Last week I finally had all the ingredients. I took my sketches, my beautiful handmade paper, my gouache paints and got to work.
One problem: I’ve never used gouache before.
Don’t ask me why I chose a medium I’ve never used. I always liked the look of gouche. It’s richer in color but soft like watercolor. I assumed controlling it would be very similar to watercolor and that techniques would transfer between the two easily.
Get ready for a learning moment.
The very first thing I discovered is that gouache is thicker than watercolor. What this means is when I mix it with water the color is always stronger than I expect. My reds are too red, my browns are too brown, and the paper doesn’t soak it up the same way.
I completed my first scroll and frowned. That’s not how I pictured it.
My preferred style is:
+ Transparent, blotchy, blurring colors
+ Many layers
+ A few heavy, expressive calligraphic lines defining the shape
But none of that came out right. The colors weren’t transparent, they were big solid blocks that made it look like a preschool project. Since they weren’t transparent, nothing looked layered at all. And my beautiful calligraphic lines were too heavy, too thick, cartoonish.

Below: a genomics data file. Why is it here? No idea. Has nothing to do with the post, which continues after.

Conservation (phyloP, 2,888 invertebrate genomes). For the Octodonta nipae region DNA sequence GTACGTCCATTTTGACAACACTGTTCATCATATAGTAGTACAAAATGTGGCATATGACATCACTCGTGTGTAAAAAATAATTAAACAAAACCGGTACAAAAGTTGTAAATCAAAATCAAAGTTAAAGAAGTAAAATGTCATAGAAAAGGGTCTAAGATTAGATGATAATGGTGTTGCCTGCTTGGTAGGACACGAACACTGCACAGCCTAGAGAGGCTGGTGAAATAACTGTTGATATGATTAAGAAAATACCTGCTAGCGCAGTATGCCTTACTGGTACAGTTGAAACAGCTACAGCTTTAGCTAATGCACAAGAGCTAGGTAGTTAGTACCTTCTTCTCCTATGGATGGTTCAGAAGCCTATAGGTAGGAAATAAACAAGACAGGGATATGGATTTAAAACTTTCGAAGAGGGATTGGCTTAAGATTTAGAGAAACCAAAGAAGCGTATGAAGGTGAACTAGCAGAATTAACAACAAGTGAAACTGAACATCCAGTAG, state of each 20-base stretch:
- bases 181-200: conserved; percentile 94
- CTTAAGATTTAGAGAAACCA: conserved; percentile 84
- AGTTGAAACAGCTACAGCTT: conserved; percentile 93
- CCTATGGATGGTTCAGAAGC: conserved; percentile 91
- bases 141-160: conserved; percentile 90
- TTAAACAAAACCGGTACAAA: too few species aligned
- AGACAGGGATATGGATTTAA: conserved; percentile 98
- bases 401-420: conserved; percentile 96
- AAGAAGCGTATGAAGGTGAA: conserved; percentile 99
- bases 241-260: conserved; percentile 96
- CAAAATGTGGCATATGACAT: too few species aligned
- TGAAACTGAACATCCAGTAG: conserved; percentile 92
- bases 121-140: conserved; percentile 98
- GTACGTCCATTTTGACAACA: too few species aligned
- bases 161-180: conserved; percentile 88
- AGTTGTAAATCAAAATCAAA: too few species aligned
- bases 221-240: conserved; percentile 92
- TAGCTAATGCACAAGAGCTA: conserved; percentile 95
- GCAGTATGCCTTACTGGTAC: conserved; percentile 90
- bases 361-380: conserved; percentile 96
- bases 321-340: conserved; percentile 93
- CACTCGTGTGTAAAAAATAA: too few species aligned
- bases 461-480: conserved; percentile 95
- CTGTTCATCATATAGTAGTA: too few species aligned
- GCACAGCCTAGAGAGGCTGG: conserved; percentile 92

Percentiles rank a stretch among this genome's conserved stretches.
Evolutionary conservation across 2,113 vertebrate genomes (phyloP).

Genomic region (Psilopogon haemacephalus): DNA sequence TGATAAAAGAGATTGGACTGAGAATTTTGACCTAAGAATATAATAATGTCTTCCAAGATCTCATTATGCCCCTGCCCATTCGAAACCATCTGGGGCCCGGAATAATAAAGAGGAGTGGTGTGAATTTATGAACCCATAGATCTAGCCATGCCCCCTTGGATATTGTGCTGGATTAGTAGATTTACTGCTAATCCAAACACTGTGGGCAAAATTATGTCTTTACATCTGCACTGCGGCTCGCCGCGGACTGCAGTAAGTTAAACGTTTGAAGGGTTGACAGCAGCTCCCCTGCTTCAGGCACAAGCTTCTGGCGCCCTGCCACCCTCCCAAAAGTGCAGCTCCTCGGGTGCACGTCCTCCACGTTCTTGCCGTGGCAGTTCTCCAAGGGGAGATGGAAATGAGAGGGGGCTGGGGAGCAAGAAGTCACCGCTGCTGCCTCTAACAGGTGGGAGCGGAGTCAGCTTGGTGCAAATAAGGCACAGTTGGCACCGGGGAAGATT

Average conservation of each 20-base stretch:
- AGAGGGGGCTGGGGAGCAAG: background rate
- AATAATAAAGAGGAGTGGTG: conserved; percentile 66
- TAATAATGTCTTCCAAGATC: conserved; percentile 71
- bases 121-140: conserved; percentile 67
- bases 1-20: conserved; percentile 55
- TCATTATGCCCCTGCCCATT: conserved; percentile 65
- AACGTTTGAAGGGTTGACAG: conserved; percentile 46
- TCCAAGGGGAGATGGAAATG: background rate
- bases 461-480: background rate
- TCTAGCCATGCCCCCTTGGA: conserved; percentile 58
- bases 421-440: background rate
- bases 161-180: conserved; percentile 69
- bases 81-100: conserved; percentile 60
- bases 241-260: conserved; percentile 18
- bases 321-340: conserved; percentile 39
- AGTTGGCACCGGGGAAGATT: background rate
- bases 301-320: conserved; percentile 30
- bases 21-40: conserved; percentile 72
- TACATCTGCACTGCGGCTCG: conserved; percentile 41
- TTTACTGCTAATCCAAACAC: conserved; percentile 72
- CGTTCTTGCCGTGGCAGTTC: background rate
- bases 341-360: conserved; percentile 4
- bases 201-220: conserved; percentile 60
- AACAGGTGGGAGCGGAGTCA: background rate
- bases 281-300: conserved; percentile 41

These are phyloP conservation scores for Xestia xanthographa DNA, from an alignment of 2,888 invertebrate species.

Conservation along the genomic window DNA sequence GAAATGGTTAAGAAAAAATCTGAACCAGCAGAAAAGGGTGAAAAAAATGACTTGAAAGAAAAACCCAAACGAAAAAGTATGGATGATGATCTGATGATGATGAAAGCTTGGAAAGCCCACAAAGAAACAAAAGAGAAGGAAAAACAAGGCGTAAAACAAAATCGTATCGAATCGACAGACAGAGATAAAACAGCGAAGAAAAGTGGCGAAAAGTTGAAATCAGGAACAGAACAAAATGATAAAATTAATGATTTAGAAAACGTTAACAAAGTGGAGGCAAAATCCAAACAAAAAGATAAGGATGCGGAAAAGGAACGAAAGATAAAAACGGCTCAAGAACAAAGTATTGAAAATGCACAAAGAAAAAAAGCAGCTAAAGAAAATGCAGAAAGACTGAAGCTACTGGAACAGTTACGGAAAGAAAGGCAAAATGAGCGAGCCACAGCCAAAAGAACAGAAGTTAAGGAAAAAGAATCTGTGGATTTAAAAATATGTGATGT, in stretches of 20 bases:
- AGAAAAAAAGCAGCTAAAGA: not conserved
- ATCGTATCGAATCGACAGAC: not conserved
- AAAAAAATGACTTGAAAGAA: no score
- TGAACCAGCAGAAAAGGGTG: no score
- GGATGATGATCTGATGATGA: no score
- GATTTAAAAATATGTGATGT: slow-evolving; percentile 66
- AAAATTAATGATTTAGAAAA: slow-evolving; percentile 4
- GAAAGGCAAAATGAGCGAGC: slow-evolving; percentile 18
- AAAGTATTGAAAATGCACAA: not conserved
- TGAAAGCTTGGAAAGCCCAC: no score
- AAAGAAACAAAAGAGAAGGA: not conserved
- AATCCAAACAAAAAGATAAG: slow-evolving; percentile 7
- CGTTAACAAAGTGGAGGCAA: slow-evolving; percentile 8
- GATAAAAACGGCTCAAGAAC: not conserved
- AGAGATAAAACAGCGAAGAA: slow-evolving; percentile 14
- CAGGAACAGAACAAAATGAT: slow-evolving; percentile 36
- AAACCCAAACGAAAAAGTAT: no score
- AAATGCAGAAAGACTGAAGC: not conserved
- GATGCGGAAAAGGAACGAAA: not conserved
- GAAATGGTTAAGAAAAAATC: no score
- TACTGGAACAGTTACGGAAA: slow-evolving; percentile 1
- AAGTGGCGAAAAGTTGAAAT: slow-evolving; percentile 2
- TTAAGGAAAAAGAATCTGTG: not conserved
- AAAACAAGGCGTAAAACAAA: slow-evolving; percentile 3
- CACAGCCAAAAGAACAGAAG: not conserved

I’ll admit it. I had a moment of despair. I wondered if I’d lost my artistic skills. I worried about disappointing the people who already pre-ordered scrolls.
But I decided I could do better.
I thought about the way the gouache behaved. Instead of using such bold lines, I added color to the page as washes. I pre-wet the paper and laid a foundation in key areas. Then I used sparing brush strokes, often playful little drags of the brush, to add rich variations in color.
And you know what? It worked.
In the final scrolls, I’ll use pen to make the final outlines, right over the gouache. It will create a dramatic contrast between the simple black pen lines and the roaming layers of color.
This scroll will be destroyed, but it helped me learn. I believe magic is beautiful. The rituals are the heirloom of the greatest ages of human hope, struggle, and myth. The objects we use to channel those rituals should be every bit as beautiful. I won’t accept anything less.
Have you had setbacks in learning your art? Were you ever ready to give up?